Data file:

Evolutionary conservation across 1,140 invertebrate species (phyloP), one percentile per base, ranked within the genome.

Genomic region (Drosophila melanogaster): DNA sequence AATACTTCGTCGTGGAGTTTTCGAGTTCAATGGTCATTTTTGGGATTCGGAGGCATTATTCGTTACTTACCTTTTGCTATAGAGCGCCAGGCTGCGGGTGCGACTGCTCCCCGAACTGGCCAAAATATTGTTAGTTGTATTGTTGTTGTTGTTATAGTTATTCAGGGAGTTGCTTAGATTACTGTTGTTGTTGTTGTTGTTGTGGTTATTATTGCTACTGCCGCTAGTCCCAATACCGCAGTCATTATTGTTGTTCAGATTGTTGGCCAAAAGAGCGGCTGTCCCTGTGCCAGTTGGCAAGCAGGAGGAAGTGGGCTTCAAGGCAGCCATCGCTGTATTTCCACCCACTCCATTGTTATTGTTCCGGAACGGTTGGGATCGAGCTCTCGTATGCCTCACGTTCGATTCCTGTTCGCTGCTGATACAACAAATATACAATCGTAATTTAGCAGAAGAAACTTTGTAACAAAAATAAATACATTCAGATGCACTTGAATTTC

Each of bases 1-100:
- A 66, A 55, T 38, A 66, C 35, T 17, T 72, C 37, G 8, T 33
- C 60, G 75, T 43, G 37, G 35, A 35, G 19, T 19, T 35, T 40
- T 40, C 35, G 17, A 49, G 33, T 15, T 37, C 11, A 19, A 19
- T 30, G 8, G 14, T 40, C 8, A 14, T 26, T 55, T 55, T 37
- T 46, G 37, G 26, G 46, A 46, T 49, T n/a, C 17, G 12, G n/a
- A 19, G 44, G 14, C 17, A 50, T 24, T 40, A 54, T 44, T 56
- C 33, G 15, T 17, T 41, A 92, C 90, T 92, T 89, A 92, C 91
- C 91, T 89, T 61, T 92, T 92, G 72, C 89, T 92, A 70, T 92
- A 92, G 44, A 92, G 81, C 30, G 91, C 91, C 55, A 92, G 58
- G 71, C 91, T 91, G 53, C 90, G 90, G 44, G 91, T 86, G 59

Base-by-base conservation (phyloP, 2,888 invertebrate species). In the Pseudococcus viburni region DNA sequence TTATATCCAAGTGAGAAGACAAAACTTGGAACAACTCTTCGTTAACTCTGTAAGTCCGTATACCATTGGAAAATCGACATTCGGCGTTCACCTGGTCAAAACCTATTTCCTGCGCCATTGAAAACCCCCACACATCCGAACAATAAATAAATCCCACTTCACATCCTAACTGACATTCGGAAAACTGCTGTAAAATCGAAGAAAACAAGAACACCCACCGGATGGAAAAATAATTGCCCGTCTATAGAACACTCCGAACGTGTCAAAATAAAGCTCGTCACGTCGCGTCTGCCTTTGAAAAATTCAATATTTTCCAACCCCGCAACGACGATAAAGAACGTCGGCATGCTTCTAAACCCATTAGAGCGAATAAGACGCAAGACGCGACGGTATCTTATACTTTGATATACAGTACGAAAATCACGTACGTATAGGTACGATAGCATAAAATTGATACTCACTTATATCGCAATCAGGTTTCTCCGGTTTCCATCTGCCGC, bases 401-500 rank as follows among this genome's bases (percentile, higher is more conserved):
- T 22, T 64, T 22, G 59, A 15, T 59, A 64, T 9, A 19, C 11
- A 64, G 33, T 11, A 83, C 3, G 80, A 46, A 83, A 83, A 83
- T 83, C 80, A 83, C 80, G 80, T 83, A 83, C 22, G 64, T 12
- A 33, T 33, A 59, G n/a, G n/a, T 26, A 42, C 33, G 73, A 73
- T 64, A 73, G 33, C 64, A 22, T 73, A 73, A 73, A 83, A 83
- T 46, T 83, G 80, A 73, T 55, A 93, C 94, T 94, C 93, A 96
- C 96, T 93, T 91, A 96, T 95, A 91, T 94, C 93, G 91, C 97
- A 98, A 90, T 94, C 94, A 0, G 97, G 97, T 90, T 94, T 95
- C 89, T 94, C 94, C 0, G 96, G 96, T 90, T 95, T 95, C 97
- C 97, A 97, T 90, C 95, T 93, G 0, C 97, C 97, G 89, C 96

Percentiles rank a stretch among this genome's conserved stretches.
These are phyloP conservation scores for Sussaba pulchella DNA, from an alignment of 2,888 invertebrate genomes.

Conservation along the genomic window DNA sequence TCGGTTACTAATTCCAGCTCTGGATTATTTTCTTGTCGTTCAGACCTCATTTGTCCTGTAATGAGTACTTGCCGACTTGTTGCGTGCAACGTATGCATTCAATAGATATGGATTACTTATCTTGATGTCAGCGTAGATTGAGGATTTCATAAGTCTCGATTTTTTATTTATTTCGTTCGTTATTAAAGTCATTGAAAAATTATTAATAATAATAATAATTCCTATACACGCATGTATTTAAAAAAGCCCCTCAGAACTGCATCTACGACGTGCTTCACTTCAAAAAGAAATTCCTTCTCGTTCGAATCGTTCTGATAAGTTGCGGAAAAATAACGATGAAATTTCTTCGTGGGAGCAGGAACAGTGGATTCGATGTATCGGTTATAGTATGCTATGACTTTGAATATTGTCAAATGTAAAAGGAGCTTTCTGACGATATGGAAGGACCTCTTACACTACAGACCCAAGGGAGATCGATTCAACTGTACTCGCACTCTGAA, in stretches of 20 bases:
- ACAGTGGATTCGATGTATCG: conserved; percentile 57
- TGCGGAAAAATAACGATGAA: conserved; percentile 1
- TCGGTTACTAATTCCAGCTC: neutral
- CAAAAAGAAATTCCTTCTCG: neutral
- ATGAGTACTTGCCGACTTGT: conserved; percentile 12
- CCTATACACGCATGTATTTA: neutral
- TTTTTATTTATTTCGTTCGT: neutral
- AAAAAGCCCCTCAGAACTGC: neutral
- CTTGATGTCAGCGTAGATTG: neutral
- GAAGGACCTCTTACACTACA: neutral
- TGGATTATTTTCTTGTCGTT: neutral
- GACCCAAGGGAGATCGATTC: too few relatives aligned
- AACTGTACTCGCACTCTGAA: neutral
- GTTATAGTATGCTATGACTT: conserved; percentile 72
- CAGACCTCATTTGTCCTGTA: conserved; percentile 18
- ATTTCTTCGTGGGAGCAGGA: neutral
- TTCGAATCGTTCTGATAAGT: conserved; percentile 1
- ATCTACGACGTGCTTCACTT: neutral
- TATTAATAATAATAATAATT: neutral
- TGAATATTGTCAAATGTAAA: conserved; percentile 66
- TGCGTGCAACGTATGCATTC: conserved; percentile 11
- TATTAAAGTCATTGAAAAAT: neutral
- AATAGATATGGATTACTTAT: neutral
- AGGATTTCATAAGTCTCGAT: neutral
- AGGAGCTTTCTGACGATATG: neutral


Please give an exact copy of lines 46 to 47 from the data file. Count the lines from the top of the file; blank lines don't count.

- TATTAATAATAATAATAATT: neutral
- TGAATATTGTCAAATGTAAA: conserved; percentile 66